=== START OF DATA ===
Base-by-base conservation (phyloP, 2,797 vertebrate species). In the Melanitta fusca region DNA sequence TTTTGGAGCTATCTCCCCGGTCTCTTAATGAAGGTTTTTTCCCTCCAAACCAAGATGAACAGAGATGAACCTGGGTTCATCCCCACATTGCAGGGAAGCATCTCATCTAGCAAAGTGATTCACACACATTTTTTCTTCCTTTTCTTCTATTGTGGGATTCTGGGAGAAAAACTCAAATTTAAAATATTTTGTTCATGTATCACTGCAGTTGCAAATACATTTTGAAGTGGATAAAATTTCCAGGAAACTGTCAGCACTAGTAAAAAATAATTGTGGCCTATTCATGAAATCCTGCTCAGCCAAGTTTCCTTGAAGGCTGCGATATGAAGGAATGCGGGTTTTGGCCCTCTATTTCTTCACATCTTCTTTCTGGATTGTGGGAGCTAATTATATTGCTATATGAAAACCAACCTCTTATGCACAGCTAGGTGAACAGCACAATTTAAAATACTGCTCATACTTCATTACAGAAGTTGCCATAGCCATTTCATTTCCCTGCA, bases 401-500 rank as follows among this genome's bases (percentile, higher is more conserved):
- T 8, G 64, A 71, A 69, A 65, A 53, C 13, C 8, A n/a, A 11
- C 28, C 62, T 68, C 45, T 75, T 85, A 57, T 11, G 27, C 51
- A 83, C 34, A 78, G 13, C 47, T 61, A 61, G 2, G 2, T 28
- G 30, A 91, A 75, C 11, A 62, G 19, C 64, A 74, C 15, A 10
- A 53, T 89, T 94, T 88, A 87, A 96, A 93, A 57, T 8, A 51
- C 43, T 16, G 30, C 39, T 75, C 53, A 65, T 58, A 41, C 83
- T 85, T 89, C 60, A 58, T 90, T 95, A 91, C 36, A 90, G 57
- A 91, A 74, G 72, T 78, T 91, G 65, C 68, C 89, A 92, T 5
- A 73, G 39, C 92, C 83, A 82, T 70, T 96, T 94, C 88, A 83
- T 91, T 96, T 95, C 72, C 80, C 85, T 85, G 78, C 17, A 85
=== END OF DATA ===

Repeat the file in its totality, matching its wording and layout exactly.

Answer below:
Base-by-base conservation (phyloP, 2,797 vertebrate species). In the Melanitta fusca region DNA sequence TTTTGGAGCTATCTCCCCGGTCTCTTAATGAAGGTTTTTTCCCTCCAAACCAAGATGAACAGAGATGAACCTGGGTTCATCCCCACATTGCAGGGAAGCATCTCATCTAGCAAAGTGATTCACACACATTTTTTCTTCCTTTTCTTCTATTGTGGGATTCTGGGAGAAAAACTCAAATTTAAAATATTTTGTTCATGTATCACTGCAGTTGCAAATACATTTTGAAGTGGATAAAATTTCCAGGAAACTGTCAGCACTAGTAAAAAATAATTGTGGCCTATTCATGAAATCCTGCTCAGCCAAGTTTCCTTGAAGGCTGCGATATGAAGGAATGCGGGTTTTGGCCCTCTATTTCTTCACATCTTCTTTCTGGATTGTGGGAGCTAATTATATTGCTATATGAAAACCAACCTCTTATGCACAGCTAGGTGAACAGCACAATTTAAAATACTGCTCATACTTCATTACAGAAGTTGCCATAGCCATTTCATTTCCCTGCA, bases 401-500 rank as follows among this genome's bases (percentile, higher is more conserved):
- T 8, G 64, A 71, A 69, A 65, A 53, C 13, C 8, A n/a, A 11
- C 28, C 62, T 68, C 45, T 75, T 85, A 57, T 11, G 27, C 51
- A 83, C 34, A 78, G 13, C 47, T 61, A 61, G 2, G 2, T 28
- G 30, A 91, A 75, C 11, A 62, G 19, C 64, A 74, C 15, A 10
- A 53, T 89, T 94, T 88, A 87, A 96, A 93, A 57, T 8, A 51
- C 43, T 16, G 30, C 39, T 75, C 53, A 65, T 58, A 41, C 83
- T 85, T 89, C 60, A 58, T 90, T 95, A 91, C 36, A 90, G 57
- A 91, A 74, G 72, T 78, T 91, G 65, C 68, C 89, A 92, T 5
- A 73, G 39, C 92, C 83, A 82, T 70, T 96, T 94, C 88, A 83
- T 91, T 96, T 95, C 72, C 80, C 85, T 85, G 78, C 17, A 85